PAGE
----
Why Shrewsbury misses the train to London
When 4,000 people sign a petition about a local rail service you have to sit up and take notice - especially when among the signatories are MPs from both sides of the political divide.
The Conservative MP for Shrewsbury and Atcham, Daniel Kawczynski, and the Labour MP for Telford, David Wright, are two of the high-profile Salopians who have signed the petition organised by the Shropshire Star newspaper calling for the restoration of direct rail services between Shrewsbury and London.
What makes this campaign unusual is that Virgin Trains has twice applied to do exactly that.
So why should Shrewsbury be one of the only English county towns without a direct rail link to the capital?
Services to London Marylebone by the Wrexham Shropshire Railway Company were axed nearly three years ago after running-up a loss of nearly £3m in their final year of operation alone.
But campaigners say this is no reason why a service shouldn't resume. They point out that was a stopping service which took three-and-a-half hours each way.'Detrimental impact'
The biggest market is for a fast business route calling only at principal stations and that, say, Virgin, is exactly what they want to run.
So who or what is stopping them? Network Rail.
They have refused Virgin's application, saying: "The line is all but full and cannot cope with additional services. Our analysis, backed up by the regulator, has shown it will have a detrimental impact on performance for all users on the route."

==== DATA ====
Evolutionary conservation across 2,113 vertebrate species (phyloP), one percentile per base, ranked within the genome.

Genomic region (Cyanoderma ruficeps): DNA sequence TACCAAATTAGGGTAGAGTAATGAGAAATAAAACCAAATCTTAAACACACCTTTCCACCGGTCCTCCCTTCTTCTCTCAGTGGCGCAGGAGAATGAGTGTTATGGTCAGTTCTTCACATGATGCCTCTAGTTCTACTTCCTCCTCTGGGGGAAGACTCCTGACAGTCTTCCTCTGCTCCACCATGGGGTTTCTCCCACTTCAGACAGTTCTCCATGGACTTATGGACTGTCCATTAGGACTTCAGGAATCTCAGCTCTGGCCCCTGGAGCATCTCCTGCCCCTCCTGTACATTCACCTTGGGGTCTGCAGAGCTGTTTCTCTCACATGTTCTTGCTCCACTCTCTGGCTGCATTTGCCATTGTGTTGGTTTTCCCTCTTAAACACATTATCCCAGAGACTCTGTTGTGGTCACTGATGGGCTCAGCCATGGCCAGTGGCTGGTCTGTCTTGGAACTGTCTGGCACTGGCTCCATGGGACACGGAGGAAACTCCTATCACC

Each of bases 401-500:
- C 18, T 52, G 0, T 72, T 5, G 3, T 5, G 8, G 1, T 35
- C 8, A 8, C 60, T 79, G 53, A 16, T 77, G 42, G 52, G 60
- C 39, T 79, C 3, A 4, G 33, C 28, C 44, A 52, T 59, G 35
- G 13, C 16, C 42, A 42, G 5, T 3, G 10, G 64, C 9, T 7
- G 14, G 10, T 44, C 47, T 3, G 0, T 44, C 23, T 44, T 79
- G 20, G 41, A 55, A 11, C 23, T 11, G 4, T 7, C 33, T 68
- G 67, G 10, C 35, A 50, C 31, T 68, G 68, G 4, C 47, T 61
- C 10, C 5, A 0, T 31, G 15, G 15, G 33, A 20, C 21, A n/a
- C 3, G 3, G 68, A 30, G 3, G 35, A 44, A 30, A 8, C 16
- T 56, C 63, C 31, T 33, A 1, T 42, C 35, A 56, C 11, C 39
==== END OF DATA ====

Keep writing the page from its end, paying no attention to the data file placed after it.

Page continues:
Reading between the lines (no pun intended) the main question here is punctuality.
Extra trains would undoubtedly put more strain on the West Coast Mainline which in turn increases the risk of delays to existing services.
But Mr Kawczynski isn't taking Network Rail's "no" for an answer.
He says: "We are only talking about two, possibly three, return journeys a day. It's ludicrous that Network Rail are saying the line cannot cope with extra services."
Network Rail do have one crumb of comfort for the Shropshire campaigners.
It said: "We have always said that when performance improves, additional services might be something we could consider again in the future."
Further improvements to the West Coast line itself should help. But for the government the over-arching answer is High Speed Rail, which ministers say will free-up capacity for a variety of new services on existing lines, including the one to Shrewsbury.
But HS2, as they say, is another story altogether.
We'll have more on this on Sunday Politics at 11.00 on BBC One Midlands on Sunday.